Moncks Corner installs street signs warning drivers of autistic children
The Berkeley Independent - 8/14/2017
Following a story first covered by the Berkeley Independent showing Berkeley County Council members could not move ahead with street signs warning drivers of autistic children - there have been some changes.
Concerns by members brought up at the July 24 meeting included: There are no SCDOT certified signs for autism. At what level of the condition would it warrant a street sign? And considering the slippery slope, what about those with other conditions and challenges? Members were in agreement that there were too many challenges to move ahead.
The concerns were first brought to Berkeley County Council in March 2017 by two parents of autistic children, Melissa Bennett from Foxbank Plantation and Kimberly McFadden from Moss Grove Plantation. They addressed council members to see if they could help with getting a couple of street signs warning drivers there are autistic children in their area.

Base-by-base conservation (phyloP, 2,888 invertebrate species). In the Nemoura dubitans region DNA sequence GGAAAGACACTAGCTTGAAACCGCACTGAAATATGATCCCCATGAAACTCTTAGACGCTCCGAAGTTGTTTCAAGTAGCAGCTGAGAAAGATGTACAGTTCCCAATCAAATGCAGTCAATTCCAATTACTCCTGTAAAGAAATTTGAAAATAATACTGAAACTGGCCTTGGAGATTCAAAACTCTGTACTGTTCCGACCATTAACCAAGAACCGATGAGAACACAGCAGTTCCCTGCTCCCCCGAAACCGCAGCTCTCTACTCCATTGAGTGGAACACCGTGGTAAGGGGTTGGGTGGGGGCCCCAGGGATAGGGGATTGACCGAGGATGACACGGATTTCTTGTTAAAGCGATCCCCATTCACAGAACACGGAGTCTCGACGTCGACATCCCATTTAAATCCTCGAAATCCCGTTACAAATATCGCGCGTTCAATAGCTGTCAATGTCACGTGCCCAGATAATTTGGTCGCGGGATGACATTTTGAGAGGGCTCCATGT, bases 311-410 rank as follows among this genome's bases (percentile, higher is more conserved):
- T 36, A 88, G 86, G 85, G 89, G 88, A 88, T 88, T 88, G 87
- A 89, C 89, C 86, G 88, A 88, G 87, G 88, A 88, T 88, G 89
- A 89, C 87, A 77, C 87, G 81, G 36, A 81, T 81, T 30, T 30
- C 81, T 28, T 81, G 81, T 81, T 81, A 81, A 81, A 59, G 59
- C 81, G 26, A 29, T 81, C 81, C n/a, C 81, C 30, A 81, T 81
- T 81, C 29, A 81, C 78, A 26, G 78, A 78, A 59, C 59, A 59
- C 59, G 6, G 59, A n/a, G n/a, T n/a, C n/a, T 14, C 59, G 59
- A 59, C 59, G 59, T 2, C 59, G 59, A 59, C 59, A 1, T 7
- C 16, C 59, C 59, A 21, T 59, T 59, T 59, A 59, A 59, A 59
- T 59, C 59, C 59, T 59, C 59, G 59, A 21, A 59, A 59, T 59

“I feel like if there were maybe signs for the community to know there is an autistic child out on this road, they might be more inclined to slow down and at least look where they’re going,” McFadden said in a July 27 interview.
Following the Independent’s story about council’s decision, Bennett was not pleased.
“I felt like they just threw us under the bus,” she said. “They are not taking the special needs community into consideration.”
Since then the town of Moncks Corner has taken the reins; town officials have put up the signs.
“I was super excited and felt grateful that the mayor and the town administrator decided to step in and do the right thing.” said McFadden, who now has a sign near her home on Cicadas Song Drive.
“I think it’s going to make a big difference. I actually already posted it to our neighborhood Facebook page and people are happy it was placed there and will be looking out for it,” she said.
Bennett said she as well has a little peace of mind when it comes to her 5-year-old daughter.
“It doesn’t dawn on her that there is a danger,” she said. Bennett recalled an incident when her child got out of the home. “She was literally in the middle of road playing with rocks,” she said.
Both parents agree that the signage will not mean an end to the danger but they are certain the street signs cannot hurt.
“It’s up towards the house and it’s an extra layer of protection and that’s all we wanted,” Bennett said.